Years ago after my third miscarriage, the doctor told me I'd only ever had a 50/50 chance of carrying a baby to term. After I got out of the hospital, a friend dropped off a blank journal at my house. She said once during a tough time, someone had done the same for her, saying it was a “Gratitude Journal” and that you should write one thing in it each day that you’re thankful for. It helped her, so she thought it might help me. It did.
The doctor’s news had been very upsetting. I was diagnosed with a bicornuate (literal: “two horns”) uterus, which meant, as a weird sort of birth defect, the organ was misshapen; instead of a triangle, it was shaped like a “Y.” Fertilized eggs could implant, but babies couldn’t grow past a certain size (hence the three miscarriages) unless they randomly “landed” in the exact center. My macabre interpretation was that I was a human abortion factory who'd inadvertently murdered three innocent babies.
I was pretty horrified by the whole thing, but I already had two kids at the time, so in starting a “gratitude journal,” my first entry simply read “my two healthy girls.” Each day’s entries weren’t always so grandiose—often the journal listed things like “this beautiful autumn weather” or “a freelance writing assignment” or “a homemade Christmas ornament.” But there was something about writing the words “Today I am grateful for…” and then thinking of something; it was helpful. I kept the journal for a while and then got busy and forgot about it, though I still have it somewhere.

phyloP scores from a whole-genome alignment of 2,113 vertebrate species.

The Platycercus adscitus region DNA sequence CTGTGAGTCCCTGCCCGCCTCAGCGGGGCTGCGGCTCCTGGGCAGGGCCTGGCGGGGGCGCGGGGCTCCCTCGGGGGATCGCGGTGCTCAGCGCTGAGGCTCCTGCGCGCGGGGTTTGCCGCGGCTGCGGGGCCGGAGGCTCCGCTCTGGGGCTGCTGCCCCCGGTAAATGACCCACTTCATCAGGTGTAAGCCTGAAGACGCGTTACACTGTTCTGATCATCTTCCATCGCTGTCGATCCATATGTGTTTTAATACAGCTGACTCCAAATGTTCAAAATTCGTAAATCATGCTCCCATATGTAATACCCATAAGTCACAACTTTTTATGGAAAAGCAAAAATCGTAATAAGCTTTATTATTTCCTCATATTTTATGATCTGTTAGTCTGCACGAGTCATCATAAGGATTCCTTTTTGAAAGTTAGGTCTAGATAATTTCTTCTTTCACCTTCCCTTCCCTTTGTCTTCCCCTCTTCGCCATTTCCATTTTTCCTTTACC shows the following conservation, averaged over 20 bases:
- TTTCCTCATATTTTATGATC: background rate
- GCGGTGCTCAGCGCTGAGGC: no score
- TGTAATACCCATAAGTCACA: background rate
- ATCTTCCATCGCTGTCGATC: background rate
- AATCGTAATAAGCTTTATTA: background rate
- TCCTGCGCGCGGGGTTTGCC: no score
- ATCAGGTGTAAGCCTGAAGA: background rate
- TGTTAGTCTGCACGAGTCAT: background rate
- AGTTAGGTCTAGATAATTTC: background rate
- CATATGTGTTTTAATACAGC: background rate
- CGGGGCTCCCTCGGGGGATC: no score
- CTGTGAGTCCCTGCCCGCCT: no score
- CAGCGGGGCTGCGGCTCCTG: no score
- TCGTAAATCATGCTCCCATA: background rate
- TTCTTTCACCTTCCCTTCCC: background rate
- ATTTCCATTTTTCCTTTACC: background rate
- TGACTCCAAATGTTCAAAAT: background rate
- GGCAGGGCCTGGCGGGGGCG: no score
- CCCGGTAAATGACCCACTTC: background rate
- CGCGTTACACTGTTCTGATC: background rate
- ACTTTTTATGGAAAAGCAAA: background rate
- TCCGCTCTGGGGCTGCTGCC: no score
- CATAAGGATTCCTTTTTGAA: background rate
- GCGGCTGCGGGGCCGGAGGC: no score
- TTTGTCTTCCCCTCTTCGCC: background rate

Recent events reminded me of its existence. In the hundreds of pieces of advice I got from friends and readers after this impossibly tough year (losing my house, my dad’s stroke, my sister’s death this month), one thing I noticed was a call for gratitude. Not a smug “Just be thankful for the things you already have” cliché, but the idea that finding gratitude for small things can help how overwhelmed you are with the big things. I’m not going to go all self-help book section on you, but there’s plenty to be found in books and on blogs about the relationship between grief and gratitude. One thing that really rings true for me is this Thornton Wilder quote: “The highest tribute to the dead is not grief but gratitude.”
I’m going to dig out the gratitude journal. I might know which box it’s in from when we moved. I want to spend energy appreciating small happy things in my life because spending energy just grieving is really exhausting. I have many things to be thankful for and it’s those things I’ll be thinking about this week. It might not be the classic “Happy Thanksgiving” for me, but I am grateful for the time I had with my sister. After someone we love is gone, the best thing we can do, really, is be thankful for the time we had with them.
Eventually, despite my grim medical diagnosis, I went on to have another beautiful little girl and boy. So after seven pregnancies, I beat the odds and ended up with four great kids. It’s hard to believe my oldest will be 21 in the spring. My first new entry in the gratitude journal will be “four healthy kids.”